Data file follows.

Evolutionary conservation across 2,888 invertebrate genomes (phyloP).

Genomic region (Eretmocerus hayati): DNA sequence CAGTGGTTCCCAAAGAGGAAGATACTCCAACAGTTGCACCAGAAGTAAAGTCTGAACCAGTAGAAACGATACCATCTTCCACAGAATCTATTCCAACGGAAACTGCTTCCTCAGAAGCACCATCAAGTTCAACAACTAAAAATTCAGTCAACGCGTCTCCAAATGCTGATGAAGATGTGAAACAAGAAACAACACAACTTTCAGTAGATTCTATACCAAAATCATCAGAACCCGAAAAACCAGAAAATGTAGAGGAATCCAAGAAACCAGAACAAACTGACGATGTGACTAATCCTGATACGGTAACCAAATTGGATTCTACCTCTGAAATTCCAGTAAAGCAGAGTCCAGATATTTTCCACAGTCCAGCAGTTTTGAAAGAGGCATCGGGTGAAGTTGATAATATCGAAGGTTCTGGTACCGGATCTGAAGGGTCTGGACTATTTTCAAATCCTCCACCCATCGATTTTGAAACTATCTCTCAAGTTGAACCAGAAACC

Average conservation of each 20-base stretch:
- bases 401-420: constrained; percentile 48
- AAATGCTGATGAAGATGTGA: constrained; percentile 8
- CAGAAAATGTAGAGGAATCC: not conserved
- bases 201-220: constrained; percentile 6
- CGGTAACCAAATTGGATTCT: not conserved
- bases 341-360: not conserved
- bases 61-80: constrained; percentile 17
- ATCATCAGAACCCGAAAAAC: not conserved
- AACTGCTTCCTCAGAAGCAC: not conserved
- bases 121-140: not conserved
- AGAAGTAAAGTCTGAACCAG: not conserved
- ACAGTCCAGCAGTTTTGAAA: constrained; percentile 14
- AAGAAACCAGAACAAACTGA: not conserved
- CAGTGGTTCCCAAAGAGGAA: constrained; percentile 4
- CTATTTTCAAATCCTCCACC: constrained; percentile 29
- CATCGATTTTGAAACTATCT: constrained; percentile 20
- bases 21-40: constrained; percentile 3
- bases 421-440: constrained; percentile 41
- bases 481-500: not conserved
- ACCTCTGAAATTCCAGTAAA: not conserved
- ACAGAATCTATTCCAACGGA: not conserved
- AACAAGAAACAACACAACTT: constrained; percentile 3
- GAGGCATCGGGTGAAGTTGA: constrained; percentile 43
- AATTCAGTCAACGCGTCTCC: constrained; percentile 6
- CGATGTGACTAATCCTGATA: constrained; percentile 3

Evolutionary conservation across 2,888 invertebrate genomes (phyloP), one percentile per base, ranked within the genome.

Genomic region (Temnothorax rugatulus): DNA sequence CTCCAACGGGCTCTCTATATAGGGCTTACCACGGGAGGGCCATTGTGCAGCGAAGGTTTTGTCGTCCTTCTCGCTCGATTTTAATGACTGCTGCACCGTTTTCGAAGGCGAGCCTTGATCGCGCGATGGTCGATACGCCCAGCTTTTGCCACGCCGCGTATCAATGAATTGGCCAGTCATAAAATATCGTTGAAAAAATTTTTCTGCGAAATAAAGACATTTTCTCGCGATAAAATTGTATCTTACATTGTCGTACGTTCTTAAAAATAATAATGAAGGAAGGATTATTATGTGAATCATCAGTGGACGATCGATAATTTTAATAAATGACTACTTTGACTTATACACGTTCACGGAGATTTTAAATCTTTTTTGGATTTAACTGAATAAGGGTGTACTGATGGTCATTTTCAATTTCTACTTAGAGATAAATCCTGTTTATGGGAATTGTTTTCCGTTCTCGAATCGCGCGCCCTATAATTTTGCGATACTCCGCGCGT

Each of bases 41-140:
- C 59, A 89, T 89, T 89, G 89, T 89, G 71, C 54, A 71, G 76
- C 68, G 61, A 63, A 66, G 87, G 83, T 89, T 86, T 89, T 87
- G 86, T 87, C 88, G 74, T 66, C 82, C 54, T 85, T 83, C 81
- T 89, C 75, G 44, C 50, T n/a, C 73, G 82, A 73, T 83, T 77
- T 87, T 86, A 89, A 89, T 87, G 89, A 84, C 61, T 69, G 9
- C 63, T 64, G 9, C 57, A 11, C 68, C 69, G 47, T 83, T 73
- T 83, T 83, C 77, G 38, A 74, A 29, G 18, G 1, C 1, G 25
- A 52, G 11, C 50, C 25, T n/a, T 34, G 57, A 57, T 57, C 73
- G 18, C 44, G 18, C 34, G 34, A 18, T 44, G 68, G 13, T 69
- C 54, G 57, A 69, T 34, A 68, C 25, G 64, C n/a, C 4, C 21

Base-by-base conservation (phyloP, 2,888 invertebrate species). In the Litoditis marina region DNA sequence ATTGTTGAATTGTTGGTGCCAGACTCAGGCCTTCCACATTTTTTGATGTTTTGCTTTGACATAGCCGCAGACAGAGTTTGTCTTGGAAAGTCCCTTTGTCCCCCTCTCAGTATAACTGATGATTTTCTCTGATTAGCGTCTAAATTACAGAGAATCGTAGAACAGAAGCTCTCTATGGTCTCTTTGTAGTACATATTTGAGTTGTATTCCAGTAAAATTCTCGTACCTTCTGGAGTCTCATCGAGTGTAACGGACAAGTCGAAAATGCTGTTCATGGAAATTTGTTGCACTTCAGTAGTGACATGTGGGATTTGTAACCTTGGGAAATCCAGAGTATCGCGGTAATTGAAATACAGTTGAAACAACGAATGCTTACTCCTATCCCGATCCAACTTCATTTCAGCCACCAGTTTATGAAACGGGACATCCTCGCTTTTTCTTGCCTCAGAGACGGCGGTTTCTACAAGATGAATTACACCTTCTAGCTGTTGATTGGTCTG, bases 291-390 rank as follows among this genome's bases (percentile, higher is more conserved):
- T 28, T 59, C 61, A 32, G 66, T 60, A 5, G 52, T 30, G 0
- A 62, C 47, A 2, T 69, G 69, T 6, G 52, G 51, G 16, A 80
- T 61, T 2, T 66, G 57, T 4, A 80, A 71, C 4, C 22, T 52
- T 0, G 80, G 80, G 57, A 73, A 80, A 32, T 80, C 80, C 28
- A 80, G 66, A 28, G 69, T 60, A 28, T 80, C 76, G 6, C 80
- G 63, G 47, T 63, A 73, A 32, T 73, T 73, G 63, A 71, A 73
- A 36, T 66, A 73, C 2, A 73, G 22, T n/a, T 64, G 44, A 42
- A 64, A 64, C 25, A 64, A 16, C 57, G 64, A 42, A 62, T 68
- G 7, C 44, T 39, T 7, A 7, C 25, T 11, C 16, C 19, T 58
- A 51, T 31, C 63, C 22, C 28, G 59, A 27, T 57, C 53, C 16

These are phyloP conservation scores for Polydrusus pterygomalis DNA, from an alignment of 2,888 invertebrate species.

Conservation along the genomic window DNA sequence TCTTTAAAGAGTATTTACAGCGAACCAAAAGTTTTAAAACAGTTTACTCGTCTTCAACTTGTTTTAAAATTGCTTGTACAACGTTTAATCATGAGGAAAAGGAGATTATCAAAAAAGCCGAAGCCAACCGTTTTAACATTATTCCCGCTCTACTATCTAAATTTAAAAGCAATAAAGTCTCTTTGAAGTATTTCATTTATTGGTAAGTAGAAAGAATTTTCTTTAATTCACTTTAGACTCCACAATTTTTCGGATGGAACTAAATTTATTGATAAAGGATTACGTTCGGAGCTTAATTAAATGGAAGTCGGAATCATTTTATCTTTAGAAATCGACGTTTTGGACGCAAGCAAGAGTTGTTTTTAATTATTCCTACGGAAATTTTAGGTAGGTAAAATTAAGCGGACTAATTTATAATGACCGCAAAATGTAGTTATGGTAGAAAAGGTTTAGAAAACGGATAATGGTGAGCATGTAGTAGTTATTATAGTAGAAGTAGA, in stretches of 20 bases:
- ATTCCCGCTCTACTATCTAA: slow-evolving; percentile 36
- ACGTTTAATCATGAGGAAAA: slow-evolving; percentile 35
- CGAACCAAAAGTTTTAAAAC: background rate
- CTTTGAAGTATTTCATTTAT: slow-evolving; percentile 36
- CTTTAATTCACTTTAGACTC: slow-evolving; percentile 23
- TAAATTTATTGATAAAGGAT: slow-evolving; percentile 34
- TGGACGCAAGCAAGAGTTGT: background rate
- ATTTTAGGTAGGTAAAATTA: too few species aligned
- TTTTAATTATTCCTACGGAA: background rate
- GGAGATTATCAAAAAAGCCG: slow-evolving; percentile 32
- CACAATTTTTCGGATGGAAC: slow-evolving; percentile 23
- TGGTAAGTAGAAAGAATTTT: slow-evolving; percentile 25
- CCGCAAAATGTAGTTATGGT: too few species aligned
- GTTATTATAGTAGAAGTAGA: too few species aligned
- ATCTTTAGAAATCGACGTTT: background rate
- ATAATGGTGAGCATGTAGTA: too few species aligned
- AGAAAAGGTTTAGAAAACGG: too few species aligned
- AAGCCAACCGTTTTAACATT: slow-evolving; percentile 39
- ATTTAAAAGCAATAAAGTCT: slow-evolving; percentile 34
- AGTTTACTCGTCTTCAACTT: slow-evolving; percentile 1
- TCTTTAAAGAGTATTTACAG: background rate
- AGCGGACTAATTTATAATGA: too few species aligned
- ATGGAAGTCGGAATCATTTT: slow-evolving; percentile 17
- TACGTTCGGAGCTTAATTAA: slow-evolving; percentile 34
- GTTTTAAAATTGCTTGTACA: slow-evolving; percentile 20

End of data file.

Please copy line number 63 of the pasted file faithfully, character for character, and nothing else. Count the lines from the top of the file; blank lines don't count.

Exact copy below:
- TTTTAATTATTCCTACGGAA: background rate